Address by the Honourable Deputy Minister of Transport, Ms Sindisiwe Chikunga On the Occasion of the Richards Bay Port Projects’ Site Visit on 04 April 2017
CEO: RBIDZ, Mr. Phumi Motsoahae
GM: Infra & Port Planning, TNPA, Mr. Hamilton Nxumalo
Executive Manager - Cap Creation & Engineer, Mr. Ricky Bhikraj
Port Manager, Mr. Preston Khomo Port Engineer, Mr. Basil Ngcobo,
The Deputy Minister’s Walk-about at the Richards Bay Projects: Oversight Visit on Operation Phakisa
The State of the Nation Address introduced the Nine Point Plan to South Africa in February of 2015 with commitments to grow the economy, resolve the energy challenges, expand and improve infrastructure, remove or improve regulation that retarded economic growth, improve the coordination of policy formulation and implementation, including the enabling of monitoring and evaluation. The Nine Point Plan also makes important references to investor uncertainty and on the need for jobs as among its most primary objectives.
State reform, boosting the role of state-owned companies, and developing transport infrastructure, constitutes the ninth Point in government’s Nine Point Plan.
This Plan as mentioned earlier places the greatest value on creation of jobs and growing the economy simultaneously in order to absorb the great numbers of our youth that remain unemployed.
The Department of Transport’s has the mandate not only to provide safe, secure, reliable and affordably accessible transport and transport networks, but also to contribute to economic growth.
This mandate gives the department also oversight roles on transport entities including those that occupy the realm of the marine world of transport.
These include the South African Maritime Safety Authority, the Ports Authority and Ports Regulator that find themselves in exciting times when government is introducing radical and far-reaching changes to the entirety of our stagnating economy for reasons of creating massive employment opportunities, eradicating poverty and drastically reducing inequality.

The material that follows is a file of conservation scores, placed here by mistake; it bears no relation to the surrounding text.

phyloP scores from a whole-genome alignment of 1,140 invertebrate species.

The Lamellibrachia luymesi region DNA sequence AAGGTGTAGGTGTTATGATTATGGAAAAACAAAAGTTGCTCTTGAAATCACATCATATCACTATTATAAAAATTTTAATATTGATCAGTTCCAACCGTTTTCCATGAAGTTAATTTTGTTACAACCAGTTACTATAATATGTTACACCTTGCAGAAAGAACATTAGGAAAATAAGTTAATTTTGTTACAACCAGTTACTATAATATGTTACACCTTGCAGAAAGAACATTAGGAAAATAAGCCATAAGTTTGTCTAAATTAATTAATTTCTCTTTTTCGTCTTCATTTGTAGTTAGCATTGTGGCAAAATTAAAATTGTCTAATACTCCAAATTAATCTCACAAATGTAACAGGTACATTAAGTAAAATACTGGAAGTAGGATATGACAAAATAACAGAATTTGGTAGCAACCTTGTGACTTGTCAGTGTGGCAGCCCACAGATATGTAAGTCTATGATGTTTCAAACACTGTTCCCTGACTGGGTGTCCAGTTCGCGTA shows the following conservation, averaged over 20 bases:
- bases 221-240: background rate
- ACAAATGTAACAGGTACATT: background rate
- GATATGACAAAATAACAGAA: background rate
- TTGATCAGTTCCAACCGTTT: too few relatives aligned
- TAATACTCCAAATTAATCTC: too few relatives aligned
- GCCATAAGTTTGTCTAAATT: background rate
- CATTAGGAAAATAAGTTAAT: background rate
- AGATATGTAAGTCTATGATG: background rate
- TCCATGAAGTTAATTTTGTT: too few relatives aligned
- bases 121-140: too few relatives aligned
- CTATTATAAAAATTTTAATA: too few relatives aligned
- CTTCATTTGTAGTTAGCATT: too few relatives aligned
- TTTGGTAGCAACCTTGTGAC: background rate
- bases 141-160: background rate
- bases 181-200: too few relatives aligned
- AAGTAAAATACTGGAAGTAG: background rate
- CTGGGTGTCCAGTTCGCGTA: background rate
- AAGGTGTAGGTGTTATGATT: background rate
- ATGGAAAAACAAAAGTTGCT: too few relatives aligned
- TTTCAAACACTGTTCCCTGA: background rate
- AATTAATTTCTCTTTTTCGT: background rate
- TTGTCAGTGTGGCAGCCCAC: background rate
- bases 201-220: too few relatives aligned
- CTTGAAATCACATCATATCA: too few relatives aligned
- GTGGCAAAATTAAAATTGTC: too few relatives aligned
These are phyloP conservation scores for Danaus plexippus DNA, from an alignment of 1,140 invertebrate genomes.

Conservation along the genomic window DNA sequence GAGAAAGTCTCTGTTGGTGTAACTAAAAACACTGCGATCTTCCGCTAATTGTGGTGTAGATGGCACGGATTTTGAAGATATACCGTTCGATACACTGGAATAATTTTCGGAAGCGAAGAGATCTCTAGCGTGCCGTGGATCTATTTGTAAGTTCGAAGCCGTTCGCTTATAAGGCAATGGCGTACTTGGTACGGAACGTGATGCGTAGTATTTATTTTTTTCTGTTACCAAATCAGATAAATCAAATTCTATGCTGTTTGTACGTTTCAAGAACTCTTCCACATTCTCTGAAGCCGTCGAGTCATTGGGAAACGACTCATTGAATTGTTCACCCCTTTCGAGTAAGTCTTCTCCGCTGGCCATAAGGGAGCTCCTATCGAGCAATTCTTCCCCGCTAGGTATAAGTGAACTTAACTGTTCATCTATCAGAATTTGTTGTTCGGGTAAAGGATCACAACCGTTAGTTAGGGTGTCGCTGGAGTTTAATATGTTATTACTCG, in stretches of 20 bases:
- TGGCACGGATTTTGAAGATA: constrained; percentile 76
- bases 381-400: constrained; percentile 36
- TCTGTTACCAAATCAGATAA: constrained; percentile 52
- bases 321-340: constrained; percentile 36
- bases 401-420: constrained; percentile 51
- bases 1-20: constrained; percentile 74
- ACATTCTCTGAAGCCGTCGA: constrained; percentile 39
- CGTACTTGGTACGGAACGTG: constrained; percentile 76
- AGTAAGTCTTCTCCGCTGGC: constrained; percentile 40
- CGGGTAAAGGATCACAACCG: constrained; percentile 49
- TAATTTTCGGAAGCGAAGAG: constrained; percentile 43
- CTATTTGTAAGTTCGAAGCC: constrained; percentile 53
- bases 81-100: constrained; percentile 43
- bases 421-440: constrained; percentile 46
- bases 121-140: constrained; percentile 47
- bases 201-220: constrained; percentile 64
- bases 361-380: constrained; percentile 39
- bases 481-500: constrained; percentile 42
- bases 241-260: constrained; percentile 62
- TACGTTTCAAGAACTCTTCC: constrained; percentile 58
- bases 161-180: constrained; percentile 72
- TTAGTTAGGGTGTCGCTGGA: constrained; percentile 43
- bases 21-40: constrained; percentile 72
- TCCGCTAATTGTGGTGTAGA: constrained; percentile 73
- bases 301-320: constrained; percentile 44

Focus on Economic Growth and Transformation
This fast results approach permeates the entirety of government and finds greater emphasis in department such as ours. Yet these realisations about the role of our department in contributions to growth has had to find means to accelerating the impact of our role and thus meet the dictates of our mandate.
Our Medium Term Strategic Framework (MTSF 2014-2019), still within the fast results approach, compels the Department of Transport to place a greater amount of urgency onto the developments that falls within its responsibilities.
This Medium Term Framework states that public investments in the transport sector will open up broader growth opportunities, both through improved urban commuter services and a substantial expansion in Transnet’s capacity to carry freight by rail.
The Blue Economy
Our understanding about the value of the blue economy led through Operation Phakisa is to the extent that inland water ways, oceans and seas are critical ingredients to economic and social development, and remain a vital fight against poverty and unemployment.
In addition, there is also the urgent imperative to develop a sustainable “blue economy” initiative … one that improves citizens’ wellbeing while significantly reducing marine environmental risks as well as ecological biodiversity deficiencies.
“The maritime economy is capable of adding R177 billion to the county’s economy and create an additional 1 million jobs by 2033.’’